Ventilation is very important in an energy-efficient home.
Air sealing techniques can reduce air leakage to the point that contaminants with known health effects such as formaldehyde, volatile organic compounds, and radon are sealed into the house. Ventilation also helps control moisture, which can lead to mold growth, spores, and structural damage. The American Society of Heating, Refrigerating and Air-Conditioning Engineers (ASHRAE) has determined that a home’s living area should be ventilated at a CFM rate determined by adding 3% of the conditioned space floor area to 7.5 times the number of bedrooms plus one [formula: vent CFM = 0.03A + 7.5 (# bedrooms + 1)] as published by ASHRAE 62.2 in 2013. In a tight home, mechanical ventilation is necessary to achieve this ventilation rate and prevent moisture and condensation from forming inside the walls of the home. ASHRAE Standards are revised every three years.
Four Types of Ventilation Systems
- Exhaust ventilation systems work by depressurizing the building and are relatively simple and inexpensive to install.
- Supply ventilation systems work by pressurizing the building, and are also relatively simple and inexpensive to install.
- Balanced ventilation systems, if properly designed and installed, neither pressurize nor depressurize a house. Rather, they introduce and exhaust approximately equal quantities of fresh outside air and polluted inside air.
- Hear recovery ventilation systems provide controlled ventilation while minimizing energy loss. They reduce the costs of heating ventilated air in the winter by transferring heat from the warm inside air being exhausted to the fresh (but cold) supply air. In the summer, the inside air cools the warmer supply air to reduce ventilation cooling costs.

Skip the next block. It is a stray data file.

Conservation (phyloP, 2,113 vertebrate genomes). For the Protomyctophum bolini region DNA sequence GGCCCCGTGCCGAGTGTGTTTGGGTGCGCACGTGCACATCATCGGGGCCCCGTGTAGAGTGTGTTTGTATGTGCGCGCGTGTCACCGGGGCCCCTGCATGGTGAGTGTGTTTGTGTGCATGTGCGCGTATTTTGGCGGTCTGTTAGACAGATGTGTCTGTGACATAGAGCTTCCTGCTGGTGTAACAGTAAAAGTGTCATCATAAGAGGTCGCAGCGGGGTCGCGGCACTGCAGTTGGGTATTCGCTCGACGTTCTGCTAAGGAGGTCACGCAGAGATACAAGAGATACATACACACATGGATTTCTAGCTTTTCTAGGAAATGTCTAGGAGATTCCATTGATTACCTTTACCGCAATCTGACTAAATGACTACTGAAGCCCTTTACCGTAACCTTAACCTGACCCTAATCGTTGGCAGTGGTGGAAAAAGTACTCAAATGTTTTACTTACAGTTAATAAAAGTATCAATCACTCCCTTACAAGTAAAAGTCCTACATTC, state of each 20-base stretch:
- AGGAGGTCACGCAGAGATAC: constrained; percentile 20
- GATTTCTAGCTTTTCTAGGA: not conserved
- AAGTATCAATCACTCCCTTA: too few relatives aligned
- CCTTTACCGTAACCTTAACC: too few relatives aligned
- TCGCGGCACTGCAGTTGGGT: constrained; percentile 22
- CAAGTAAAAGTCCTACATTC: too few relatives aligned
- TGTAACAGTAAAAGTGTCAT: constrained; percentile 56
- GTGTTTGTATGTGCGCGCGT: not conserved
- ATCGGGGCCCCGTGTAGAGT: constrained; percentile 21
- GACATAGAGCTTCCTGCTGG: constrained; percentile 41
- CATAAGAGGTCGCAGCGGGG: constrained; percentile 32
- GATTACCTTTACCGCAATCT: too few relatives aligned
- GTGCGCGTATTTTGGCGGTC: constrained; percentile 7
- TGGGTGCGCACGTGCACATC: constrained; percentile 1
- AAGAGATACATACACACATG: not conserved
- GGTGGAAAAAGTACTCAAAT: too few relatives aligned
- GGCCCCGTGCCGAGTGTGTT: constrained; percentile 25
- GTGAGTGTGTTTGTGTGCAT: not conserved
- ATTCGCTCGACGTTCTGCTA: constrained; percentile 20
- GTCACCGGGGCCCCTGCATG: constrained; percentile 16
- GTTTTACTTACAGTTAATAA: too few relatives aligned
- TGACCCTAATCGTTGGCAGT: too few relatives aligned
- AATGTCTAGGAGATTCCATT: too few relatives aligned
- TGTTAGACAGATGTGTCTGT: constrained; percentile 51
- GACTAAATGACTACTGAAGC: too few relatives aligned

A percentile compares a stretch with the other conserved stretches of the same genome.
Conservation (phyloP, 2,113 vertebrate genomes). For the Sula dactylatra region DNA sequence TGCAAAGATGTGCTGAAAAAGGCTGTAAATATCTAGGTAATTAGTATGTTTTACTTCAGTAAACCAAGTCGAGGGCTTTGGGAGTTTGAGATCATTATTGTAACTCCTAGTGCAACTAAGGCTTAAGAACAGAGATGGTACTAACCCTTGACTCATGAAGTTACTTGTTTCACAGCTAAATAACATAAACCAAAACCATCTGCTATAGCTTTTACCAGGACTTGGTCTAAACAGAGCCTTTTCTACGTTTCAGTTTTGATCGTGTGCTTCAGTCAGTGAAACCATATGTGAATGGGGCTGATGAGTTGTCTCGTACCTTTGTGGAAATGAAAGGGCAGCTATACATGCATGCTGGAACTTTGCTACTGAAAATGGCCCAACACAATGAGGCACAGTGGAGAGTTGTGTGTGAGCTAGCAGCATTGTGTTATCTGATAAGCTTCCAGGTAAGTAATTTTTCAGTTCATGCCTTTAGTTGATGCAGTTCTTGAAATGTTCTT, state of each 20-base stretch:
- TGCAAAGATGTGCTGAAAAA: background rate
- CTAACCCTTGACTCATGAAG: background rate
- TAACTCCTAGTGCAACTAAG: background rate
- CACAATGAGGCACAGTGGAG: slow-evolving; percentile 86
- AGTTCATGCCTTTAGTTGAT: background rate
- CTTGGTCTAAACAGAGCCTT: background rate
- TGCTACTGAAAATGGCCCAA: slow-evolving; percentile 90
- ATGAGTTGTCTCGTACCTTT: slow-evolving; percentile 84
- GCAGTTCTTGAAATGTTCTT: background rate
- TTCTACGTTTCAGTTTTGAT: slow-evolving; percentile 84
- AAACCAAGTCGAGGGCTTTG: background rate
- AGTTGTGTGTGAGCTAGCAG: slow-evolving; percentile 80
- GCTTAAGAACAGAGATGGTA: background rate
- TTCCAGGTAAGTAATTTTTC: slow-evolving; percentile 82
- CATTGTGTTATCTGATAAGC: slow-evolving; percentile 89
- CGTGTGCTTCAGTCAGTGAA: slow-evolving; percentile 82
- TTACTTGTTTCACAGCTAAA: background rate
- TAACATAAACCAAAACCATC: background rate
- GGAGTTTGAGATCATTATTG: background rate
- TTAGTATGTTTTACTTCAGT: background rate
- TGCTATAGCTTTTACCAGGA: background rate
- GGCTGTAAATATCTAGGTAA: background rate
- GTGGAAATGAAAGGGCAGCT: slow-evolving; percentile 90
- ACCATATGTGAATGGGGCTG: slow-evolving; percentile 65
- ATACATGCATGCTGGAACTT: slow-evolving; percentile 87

Natural ventilation is the uncontrolled air movement in and out of the cracks and small holes in a home.
In the past, this air leakage usually diluted air pollutants enough to maintain adequate indoor air quality. Today, we are sealing those cracks and holes to make our homes more energy-efficient, and after a home is properly air sealed, ventilation is necessary to maintain a healthy and comfortable indoor environment. Opening windows and doors also provides natural ventilation, but many people keep their homes closed up because they use central heating and cooling systems year-round.
Spot ventilation can improve the effectiveness of natural and whole-house ventilation by removing indoor air pollution and/or moisture at its source.
Spot ventilation includes the use of localized exhaust fans, such as those used above kitchen ranges and in bathrooms. ASHRAE recommends intermittent or continuous ventilation rates for bathrooms of 50 or 20 cubic feet per minute and kitchens of 100 or 25 cubic feet per minute, respectively.
The decision to use whole-house ventilation is typically motivated by concerns that natural ventilation won’t provide adequate air quality, even with source control by spot ventilation.
Whole-house ventilation systems provide controlled, uniform ventilation throughout a house. These systems use one or more fans and duct systems to exhaust stale air and/or supply fresh air to the house.